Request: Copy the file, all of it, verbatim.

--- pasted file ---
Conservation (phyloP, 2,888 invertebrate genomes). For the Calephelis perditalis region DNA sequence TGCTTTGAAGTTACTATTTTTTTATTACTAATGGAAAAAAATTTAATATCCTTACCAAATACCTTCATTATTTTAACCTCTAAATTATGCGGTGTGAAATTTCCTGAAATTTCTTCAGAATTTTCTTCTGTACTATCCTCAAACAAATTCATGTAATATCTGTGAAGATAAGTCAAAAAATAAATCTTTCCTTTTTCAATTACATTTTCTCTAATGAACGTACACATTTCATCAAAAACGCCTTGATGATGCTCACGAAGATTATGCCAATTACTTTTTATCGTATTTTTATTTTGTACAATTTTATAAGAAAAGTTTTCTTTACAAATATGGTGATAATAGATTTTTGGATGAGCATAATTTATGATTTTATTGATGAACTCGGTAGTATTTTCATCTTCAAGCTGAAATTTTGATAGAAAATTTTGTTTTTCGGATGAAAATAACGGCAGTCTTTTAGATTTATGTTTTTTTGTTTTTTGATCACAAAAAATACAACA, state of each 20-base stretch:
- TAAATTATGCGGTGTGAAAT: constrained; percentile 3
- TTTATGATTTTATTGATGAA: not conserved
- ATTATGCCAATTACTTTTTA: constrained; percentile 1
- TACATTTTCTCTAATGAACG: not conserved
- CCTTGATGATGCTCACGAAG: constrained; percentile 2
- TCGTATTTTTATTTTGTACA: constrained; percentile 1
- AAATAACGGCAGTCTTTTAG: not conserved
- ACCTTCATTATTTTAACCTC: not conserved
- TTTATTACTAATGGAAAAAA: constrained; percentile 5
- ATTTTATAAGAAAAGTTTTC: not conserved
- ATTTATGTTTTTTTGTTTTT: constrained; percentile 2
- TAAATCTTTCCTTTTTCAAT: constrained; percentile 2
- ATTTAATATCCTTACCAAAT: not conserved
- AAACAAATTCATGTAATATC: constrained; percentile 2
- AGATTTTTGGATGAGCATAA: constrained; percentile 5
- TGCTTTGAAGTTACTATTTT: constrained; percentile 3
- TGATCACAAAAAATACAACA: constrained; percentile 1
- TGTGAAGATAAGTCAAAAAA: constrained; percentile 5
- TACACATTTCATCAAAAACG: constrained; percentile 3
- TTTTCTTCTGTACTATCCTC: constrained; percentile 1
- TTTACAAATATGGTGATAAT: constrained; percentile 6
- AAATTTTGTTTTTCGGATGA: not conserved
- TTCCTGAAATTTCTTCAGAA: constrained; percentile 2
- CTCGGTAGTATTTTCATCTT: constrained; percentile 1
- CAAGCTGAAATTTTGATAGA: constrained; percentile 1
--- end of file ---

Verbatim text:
Conservation (phyloP, 2,888 invertebrate genomes). For the Calephelis perditalis region DNA sequence TGCTTTGAAGTTACTATTTTTTTATTACTAATGGAAAAAAATTTAATATCCTTACCAAATACCTTCATTATTTTAACCTCTAAATTATGCGGTGTGAAATTTCCTGAAATTTCTTCAGAATTTTCTTCTGTACTATCCTCAAACAAATTCATGTAATATCTGTGAAGATAAGTCAAAAAATAAATCTTTCCTTTTTCAATTACATTTTCTCTAATGAACGTACACATTTCATCAAAAACGCCTTGATGATGCTCACGAAGATTATGCCAATTACTTTTTATCGTATTTTTATTTTGTACAATTTTATAAGAAAAGTTTTCTTTACAAATATGGTGATAATAGATTTTTGGATGAGCATAATTTATGATTTTATTGATGAACTCGGTAGTATTTTCATCTTCAAGCTGAAATTTTGATAGAAAATTTTGTTTTTCGGATGAAAATAACGGCAGTCTTTTAGATTTATGTTTTTTTGTTTTTTGATCACAAAAAATACAACA, state of each 20-base stretch:
- TAAATTATGCGGTGTGAAAT: constrained; percentile 3
- TTTATGATTTTATTGATGAA: not conserved
- ATTATGCCAATTACTTTTTA: constrained; percentile 1
- TACATTTTCTCTAATGAACG: not conserved
- CCTTGATGATGCTCACGAAG: constrained; percentile 2
- TCGTATTTTTATTTTGTACA: constrained; percentile 1
- AAATAACGGCAGTCTTTTAG: not conserved
- ACCTTCATTATTTTAACCTC: not conserved
- TTTATTACTAATGGAAAAAA: constrained; percentile 5
- ATTTTATAAGAAAAGTTTTC: not conserved
- ATTTATGTTTTTTTGTTTTT: constrained; percentile 2
- TAAATCTTTCCTTTTTCAAT: constrained; percentile 2
- ATTTAATATCCTTACCAAAT: not conserved
- AAACAAATTCATGTAATATC: constrained; percentile 2
- AGATTTTTGGATGAGCATAA: constrained; percentile 5
- TGCTTTGAAGTTACTATTTT: constrained; percentile 3
- TGATCACAAAAAATACAACA: constrained; percentile 1
- TGTGAAGATAAGTCAAAAAA: constrained; percentile 5
- TACACATTTCATCAAAAACG: constrained; percentile 3
- TTTTCTTCTGTACTATCCTC: constrained; percentile 1
- TTTACAAATATGGTGATAAT: constrained; percentile 6
- AAATTTTGTTTTTCGGATGA: not conserved
- TTCCTGAAATTTCTTCAGAA: constrained; percentile 2
- CTCGGTAGTATTTTCATCTT: constrained; percentile 1
- CAAGCTGAAATTTTGATAGA: constrained; percentile 1